Having been away for four months, Hildy Johnson walks into the offices of the New York City based The Morning Post, where she is a star reporter, to tell her boss, editor Walter Burns, that she is quitting. The reason for her absence was among other things to get a Reno divorce, from, of all people, Walter, who admits he was a bad husband. Hildy divorced Walter largely because she wanted more of a home life, whereas Walter saw her more as a driven hard-boiled reporter than subservient homemaker. Hildy has also come to tell Walter that she is taking the afternoon train to Albany, where she will be getting married tomorrow to staid straight-laced insurance agent, Bruce Baldwin, with whose mother they will live, at least for the first year. Walter doesn't want to lose Hildy, either as a reporter or a wife, and if he does, doesn't believe Bruce is worthy of her. Walter does whatever he can at least to delay Hildy and Bruce's trip, long enough to persuade Hildy to stay for good. His plan ...Written by
One of the other reporters while dictating a story to his newspaper by phone, uses the term "pickaninny." This is a racially offensive term meaning black child, that was also used, with hilarity, in the original The Front Page (1931) version of this movie. See more »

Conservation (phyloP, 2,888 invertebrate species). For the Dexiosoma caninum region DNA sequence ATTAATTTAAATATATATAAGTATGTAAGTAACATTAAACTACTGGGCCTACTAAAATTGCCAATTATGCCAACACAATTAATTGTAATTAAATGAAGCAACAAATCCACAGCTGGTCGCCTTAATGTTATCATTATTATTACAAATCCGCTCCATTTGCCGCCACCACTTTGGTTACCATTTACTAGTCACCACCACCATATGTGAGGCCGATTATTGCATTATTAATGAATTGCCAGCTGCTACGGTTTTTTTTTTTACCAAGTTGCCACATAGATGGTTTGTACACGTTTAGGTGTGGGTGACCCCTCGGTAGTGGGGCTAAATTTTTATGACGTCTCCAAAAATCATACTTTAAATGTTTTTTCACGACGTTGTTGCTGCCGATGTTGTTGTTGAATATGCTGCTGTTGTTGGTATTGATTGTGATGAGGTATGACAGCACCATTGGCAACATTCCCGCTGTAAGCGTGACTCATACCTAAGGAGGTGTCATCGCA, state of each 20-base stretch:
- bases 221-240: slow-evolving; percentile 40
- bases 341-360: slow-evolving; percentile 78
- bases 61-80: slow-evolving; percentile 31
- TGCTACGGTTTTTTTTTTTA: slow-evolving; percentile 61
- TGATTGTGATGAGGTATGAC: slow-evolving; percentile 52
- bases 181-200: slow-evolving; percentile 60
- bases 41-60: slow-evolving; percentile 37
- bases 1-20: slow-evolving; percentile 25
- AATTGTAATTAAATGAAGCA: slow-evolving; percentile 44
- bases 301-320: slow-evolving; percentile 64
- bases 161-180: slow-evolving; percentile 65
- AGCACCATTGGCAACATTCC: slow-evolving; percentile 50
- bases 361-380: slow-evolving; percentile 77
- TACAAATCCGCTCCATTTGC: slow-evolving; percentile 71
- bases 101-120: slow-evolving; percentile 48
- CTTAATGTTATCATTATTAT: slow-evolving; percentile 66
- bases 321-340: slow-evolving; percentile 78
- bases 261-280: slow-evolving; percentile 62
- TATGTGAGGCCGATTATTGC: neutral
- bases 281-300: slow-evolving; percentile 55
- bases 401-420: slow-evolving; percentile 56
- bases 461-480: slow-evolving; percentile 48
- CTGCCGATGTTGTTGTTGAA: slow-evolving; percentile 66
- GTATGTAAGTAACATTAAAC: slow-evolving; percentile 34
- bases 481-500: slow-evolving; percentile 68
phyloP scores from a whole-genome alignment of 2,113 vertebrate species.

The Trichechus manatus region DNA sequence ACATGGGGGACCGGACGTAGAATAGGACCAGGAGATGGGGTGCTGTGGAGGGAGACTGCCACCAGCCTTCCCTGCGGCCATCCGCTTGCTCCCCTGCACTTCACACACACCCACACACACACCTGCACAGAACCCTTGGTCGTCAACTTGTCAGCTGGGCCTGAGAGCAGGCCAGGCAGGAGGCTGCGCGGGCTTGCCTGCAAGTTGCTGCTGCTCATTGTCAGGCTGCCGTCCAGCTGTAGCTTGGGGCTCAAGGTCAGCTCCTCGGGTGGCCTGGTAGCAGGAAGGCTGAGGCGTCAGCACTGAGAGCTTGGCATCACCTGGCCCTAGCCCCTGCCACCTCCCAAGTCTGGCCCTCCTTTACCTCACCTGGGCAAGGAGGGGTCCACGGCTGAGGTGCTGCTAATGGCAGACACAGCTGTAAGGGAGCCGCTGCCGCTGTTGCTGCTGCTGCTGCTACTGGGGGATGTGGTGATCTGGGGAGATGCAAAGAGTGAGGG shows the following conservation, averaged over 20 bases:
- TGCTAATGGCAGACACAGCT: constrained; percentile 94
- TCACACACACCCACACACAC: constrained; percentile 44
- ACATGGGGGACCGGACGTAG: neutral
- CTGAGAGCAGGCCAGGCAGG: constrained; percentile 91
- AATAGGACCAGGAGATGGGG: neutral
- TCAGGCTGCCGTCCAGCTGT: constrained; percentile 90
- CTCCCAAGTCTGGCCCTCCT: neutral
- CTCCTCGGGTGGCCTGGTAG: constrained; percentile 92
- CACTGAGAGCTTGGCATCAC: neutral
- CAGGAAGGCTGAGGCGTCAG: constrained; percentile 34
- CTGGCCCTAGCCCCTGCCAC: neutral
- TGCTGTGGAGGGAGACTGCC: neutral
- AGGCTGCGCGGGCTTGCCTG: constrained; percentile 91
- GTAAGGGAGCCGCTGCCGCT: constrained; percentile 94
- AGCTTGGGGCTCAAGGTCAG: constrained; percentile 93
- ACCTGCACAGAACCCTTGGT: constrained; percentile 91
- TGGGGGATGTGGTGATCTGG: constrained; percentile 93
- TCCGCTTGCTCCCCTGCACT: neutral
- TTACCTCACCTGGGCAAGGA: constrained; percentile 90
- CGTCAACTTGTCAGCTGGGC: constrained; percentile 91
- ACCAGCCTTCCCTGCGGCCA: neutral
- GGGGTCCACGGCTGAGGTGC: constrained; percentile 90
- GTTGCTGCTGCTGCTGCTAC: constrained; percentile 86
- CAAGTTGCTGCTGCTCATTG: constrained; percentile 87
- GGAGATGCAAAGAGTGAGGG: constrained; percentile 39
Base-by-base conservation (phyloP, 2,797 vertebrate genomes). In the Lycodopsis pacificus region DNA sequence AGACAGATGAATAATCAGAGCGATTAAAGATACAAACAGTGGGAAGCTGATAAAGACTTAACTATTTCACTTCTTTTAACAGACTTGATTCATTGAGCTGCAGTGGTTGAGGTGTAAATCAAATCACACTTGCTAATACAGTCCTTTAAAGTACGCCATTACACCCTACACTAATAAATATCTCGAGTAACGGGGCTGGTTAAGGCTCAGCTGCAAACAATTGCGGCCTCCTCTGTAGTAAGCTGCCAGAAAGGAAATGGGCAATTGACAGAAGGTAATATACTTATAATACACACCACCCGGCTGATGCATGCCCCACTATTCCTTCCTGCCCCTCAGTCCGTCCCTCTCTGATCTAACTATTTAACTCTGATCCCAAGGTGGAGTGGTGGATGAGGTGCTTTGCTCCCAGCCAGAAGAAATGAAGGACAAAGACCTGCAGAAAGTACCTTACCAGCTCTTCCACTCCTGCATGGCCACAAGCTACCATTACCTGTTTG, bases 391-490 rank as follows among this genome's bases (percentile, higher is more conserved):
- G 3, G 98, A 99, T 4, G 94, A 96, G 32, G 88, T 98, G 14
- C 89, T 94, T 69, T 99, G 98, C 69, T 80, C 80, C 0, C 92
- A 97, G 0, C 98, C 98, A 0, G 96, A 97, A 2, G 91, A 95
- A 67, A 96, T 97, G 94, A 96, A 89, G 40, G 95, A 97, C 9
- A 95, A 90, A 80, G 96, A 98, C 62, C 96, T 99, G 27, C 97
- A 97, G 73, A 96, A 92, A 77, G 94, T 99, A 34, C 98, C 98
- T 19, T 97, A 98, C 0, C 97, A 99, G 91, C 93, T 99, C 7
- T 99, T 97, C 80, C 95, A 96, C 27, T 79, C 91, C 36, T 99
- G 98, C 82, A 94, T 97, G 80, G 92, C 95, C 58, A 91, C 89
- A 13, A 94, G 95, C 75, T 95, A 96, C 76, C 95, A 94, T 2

During the lunch scene, at one point there is a fly very clearly walking all over the front of Cary Grant's suit. See more »
[Points at Bruce's boots]
Oh and I see you've got your rubbers too, always good to be prepared for anything.
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Opening credits prologue: It all happened in the "Dark Ages" of the newspaper game--when to a reporter "Getting that story" justified anything short of murder.
Incidentally you will see in this picture no resemblance to the man and woman of the press today.
I am mystified by the 8.2 rating this movie has here at imdb. Perhaps only its fans have voted.
The machine-gun dialogue would be fun for stretches, but when it spews non-stop for an hour, it becomes VERY annoying. And that leaves another half hour to go.
Hildy's "dream" of giving up being a top reporter/writer to become a housewife to a dullard is STUPID. And completely unbelievable as presented here.
Cary Grant's character is AWFUL, and when Hildy makes her inevitable (in a romantic comedy) end choice, it makes NO SENSE WHATSOEVER. Nothing is shown to indicate even the tiniest reason for her to change her mind about a finalized DIVORCE. Cary Grant is completely and criminally unsympathetic, and that is bad news for the lead in a romantic comedy.
Tone problems. It's a comedy with dramatic moments that aren't the least bit funny. The suicide attempt. The gallows shots. Every word that comes out of the killer's mouth. And his dialogue is perhaps the worst I've ever heard for a "disturbed" killer in a movie.
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